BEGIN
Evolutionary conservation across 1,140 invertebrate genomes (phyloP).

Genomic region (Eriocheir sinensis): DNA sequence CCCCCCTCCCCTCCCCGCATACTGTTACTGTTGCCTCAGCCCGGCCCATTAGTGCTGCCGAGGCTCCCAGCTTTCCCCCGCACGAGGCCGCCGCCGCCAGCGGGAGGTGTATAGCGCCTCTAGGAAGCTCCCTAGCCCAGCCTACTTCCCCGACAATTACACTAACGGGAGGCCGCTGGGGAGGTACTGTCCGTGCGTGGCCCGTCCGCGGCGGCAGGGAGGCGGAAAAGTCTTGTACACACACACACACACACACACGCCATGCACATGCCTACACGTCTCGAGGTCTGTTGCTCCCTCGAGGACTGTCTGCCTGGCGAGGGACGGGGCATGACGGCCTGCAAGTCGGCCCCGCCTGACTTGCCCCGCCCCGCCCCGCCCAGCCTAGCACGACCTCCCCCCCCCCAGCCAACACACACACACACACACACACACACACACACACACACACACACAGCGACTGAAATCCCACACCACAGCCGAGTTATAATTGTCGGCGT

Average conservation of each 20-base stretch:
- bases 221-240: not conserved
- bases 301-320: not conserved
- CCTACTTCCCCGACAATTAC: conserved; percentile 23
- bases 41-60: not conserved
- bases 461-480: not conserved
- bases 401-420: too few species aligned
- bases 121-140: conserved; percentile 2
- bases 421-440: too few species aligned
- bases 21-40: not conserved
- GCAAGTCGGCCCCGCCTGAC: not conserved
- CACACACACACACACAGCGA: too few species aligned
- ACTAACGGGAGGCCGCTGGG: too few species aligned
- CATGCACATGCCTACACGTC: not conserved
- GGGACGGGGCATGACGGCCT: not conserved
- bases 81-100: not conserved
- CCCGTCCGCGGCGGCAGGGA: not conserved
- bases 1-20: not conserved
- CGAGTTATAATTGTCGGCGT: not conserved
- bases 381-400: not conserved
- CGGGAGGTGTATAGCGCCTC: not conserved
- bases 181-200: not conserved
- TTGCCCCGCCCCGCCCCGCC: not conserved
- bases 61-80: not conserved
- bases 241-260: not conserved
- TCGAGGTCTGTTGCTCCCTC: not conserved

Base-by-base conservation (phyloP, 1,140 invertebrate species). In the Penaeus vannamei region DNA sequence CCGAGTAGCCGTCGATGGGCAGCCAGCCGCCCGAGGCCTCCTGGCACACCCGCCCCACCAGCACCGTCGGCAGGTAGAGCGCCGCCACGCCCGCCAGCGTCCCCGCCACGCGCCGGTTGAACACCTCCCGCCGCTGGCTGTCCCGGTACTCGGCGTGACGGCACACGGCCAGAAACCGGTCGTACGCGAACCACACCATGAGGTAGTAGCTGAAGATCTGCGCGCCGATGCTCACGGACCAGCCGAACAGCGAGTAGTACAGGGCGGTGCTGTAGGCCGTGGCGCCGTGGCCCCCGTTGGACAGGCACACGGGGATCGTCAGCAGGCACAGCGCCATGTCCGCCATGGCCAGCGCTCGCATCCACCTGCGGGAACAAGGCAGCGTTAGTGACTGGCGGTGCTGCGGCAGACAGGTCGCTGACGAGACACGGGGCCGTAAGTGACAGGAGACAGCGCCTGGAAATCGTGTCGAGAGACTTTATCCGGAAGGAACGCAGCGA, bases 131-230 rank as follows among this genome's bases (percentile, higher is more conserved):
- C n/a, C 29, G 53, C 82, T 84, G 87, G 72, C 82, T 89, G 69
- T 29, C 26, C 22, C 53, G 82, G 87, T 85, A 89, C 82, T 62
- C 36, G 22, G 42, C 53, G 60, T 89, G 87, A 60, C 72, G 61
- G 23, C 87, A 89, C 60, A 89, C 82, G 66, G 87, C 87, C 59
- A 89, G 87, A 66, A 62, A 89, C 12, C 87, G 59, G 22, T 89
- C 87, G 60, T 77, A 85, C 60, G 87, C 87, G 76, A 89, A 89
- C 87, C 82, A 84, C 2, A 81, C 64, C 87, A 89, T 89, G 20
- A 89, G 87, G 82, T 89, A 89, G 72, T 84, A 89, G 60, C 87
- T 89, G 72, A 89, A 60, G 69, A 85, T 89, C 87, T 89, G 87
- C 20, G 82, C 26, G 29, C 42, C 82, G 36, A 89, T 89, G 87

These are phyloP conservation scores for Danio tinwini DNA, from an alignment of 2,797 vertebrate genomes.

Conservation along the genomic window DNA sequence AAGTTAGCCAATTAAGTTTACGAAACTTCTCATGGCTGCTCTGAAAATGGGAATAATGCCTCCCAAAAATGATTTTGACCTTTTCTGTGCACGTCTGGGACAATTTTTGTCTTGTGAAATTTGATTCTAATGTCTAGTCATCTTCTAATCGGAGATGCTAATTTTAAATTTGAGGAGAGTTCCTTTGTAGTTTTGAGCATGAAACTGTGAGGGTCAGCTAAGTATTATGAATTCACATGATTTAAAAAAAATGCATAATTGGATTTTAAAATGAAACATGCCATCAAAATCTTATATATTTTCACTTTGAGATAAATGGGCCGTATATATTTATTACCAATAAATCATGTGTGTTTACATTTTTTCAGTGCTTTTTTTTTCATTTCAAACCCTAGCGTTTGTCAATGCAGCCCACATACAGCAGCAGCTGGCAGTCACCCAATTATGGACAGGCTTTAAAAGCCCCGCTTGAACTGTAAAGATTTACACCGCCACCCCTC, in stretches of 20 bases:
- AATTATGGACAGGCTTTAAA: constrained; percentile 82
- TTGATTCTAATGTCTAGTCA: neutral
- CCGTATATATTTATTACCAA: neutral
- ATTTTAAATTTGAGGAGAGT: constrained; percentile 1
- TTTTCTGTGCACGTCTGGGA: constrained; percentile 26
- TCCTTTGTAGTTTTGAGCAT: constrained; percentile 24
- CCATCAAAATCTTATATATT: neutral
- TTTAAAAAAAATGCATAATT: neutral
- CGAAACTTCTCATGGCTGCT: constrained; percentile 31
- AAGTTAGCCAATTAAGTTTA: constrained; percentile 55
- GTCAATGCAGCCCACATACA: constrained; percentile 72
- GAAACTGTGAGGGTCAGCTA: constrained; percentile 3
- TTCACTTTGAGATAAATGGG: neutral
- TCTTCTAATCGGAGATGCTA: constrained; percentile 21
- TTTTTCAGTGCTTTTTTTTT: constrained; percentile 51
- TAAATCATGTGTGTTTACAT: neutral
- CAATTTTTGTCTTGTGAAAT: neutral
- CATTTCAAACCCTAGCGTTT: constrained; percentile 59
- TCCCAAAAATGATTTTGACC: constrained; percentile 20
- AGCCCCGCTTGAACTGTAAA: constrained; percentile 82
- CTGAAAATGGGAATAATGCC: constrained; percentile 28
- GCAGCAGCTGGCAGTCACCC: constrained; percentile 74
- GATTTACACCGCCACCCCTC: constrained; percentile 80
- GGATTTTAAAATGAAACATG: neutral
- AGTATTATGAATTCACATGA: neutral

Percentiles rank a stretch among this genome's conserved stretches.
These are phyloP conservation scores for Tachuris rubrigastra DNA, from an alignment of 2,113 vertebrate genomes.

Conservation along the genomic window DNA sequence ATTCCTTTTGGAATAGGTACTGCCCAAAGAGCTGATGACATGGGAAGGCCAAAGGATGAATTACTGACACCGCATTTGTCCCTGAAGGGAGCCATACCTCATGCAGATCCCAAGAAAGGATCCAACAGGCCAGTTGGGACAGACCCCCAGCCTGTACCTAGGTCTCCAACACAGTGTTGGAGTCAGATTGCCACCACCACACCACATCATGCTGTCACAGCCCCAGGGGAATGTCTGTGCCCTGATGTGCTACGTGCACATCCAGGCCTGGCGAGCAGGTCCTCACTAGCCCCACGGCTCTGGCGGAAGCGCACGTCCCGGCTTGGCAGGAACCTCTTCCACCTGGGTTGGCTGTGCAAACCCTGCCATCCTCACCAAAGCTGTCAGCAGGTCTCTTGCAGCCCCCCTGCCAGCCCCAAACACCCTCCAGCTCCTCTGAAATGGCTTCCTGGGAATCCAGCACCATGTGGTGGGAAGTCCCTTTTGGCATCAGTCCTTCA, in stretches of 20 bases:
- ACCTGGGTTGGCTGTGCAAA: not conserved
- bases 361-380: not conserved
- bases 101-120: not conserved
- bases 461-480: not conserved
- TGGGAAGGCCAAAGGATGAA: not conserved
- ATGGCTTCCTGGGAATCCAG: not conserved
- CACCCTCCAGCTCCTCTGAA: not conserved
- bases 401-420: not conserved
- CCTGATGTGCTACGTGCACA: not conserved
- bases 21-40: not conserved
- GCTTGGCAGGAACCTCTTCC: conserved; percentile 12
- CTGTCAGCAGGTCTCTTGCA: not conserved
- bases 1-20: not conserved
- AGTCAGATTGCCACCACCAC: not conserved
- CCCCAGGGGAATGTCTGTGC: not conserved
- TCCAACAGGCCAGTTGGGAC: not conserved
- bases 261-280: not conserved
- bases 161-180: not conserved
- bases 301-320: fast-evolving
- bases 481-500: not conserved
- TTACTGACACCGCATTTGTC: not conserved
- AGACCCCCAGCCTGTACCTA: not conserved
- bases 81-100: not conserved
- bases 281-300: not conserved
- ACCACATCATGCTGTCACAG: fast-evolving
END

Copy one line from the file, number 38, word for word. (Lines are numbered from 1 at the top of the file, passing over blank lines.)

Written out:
- T 89, G 72, A 89, A 60, G 69, A 85, T 89, C 87, T 89, G 87